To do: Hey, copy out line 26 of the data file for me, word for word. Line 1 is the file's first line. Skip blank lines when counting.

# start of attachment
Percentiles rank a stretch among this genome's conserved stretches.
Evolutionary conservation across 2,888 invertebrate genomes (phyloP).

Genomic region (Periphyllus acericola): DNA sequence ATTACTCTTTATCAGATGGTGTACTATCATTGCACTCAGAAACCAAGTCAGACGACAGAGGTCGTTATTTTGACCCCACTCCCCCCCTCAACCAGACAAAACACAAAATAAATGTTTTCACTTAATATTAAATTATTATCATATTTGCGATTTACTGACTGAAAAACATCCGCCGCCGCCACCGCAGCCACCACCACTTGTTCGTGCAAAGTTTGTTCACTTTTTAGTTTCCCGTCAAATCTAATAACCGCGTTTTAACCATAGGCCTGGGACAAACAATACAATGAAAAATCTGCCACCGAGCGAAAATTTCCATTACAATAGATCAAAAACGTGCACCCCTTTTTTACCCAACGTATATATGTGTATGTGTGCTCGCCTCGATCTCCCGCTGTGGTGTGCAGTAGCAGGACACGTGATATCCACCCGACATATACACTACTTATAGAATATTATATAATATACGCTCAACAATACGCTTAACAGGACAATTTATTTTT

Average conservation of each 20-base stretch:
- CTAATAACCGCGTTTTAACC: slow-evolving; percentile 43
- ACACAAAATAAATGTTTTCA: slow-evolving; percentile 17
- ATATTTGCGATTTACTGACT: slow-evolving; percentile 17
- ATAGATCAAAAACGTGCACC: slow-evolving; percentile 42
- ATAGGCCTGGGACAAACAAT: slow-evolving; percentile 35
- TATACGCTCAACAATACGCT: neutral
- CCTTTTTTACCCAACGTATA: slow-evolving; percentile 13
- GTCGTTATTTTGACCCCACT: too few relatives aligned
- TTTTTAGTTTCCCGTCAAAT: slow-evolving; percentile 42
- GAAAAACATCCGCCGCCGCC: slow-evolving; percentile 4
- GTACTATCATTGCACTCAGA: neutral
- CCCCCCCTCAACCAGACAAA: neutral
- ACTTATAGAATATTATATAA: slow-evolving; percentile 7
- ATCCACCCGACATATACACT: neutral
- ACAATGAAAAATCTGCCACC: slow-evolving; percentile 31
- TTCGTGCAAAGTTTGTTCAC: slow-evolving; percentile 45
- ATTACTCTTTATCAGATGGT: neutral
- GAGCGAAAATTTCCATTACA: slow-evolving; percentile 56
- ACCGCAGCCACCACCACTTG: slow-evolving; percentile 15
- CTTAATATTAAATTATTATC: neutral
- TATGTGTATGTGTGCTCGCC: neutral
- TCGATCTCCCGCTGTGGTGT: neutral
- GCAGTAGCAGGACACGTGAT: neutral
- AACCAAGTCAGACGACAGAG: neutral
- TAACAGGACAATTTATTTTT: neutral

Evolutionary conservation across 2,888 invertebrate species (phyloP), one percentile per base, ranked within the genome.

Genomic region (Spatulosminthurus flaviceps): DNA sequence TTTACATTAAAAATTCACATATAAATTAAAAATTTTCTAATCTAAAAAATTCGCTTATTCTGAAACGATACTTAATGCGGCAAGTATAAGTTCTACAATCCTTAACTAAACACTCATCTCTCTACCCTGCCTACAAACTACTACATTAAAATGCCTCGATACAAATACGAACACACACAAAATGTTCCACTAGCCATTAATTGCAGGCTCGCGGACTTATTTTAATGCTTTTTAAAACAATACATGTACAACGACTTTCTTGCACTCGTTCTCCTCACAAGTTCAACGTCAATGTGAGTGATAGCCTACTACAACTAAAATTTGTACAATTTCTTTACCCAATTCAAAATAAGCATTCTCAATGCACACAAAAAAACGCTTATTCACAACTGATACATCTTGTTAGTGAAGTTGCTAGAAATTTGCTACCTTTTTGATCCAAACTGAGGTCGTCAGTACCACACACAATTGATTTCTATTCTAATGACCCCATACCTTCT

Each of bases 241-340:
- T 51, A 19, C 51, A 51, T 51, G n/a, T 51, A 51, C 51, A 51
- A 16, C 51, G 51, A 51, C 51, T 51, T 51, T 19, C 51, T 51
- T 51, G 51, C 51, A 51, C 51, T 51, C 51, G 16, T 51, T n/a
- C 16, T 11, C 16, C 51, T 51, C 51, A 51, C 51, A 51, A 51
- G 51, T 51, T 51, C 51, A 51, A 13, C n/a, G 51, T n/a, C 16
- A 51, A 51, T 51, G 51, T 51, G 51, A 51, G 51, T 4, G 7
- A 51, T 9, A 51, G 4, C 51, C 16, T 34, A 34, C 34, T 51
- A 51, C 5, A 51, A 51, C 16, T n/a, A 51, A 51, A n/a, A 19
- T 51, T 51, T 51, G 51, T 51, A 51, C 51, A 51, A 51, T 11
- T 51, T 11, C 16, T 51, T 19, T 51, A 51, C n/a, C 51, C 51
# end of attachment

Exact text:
- TCGATCTCCCGCTGTGGTGT: neutral